You can still celebrate St. Patrick's Day while making the experience fun and educational for your students. It is definitely a win-win situation for all involved!
Plus, if you have a spring break scheduled around this time, a STEM Challenge would be a perfect activity to work into your plans to help keep students on task once you've wrapped up other coursework.
How does this St. Patrick's Day STEM Challenge work?
This St. Patrick's Day Paper Bridge STEM Challenge asks the students to create a paper bridge that will hold 100 pennies for 30 seconds to help the leprechaun transfer his gold coins to the bank.
The new bridge must be made out of a limited amount of common household / classroom materials and completed with a certain amount of time.
Students will go through the STEM design process to create the leprechaun's new bridge. The students will then test the bridge prototypes using pennies (or anything else you may have handy - like unifix cubes or washers). Students will then make improvements to the bridge after the first trial to yield a stronger bridge for the second trial.
|STEM Challenge Preview for Grades 3-5|
Your classroom will be buzzing with organized chaos as students collaborate on their designs! It is always interesting to observe, as a facilitator, how the students are working together and which "roles" the students choose to take within the challenge.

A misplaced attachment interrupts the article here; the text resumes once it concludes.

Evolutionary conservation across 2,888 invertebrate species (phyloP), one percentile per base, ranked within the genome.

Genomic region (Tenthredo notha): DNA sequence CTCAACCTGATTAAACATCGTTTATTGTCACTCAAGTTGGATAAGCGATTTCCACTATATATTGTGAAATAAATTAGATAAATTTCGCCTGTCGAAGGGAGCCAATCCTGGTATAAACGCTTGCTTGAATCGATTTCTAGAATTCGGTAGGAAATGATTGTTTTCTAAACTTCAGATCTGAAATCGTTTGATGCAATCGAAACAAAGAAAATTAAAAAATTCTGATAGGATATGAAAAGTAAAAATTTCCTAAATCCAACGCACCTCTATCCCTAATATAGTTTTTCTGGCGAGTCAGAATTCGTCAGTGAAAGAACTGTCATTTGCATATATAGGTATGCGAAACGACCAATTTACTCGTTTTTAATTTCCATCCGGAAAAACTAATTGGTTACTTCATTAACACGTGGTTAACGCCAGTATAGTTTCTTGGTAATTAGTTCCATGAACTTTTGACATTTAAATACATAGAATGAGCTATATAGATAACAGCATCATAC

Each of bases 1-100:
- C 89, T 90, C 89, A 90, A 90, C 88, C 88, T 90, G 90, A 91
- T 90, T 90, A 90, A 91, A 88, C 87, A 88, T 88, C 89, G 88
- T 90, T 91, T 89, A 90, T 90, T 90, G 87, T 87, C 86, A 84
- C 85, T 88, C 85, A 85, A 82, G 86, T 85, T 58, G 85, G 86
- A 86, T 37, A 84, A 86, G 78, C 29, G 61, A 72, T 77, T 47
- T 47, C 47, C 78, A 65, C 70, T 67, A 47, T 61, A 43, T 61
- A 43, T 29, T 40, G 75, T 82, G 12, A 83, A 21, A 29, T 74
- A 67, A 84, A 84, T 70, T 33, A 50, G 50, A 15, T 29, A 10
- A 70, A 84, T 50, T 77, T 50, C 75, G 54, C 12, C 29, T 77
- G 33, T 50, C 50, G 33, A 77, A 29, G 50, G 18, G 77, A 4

So, what should this paper bridge look like?
The great thing about a STEM Challenge is that there is not a cookie cutter "right answer" for the students to create.
The students will amaze you with their creativity! Often times, the students design prototypes that adults would never imagine from the limited amount of supplies provided within the challenge.
How do you measure the success of a STEM Challenge?
Of course, it is fun to cheer on the students to design the best prototype that will "win" the challenge.
But, as a teacher, the activity is a success when you observe your students actively following the STEM Design Process steps.
You see them critically thinking, creating, and analyzing the prototype's performance and design when troubleshooting. Students have been activating those higher levels of thinking while having a wonderful time!
Do you love this activity but don't have the time to design it yourself?
A student handout, corresponding presentation, and detailed lesson plan is available in my TeachersPayTeachers store for grades 3-5 and grades 5-8 in either PowerPoint or SMART Notebook formats!
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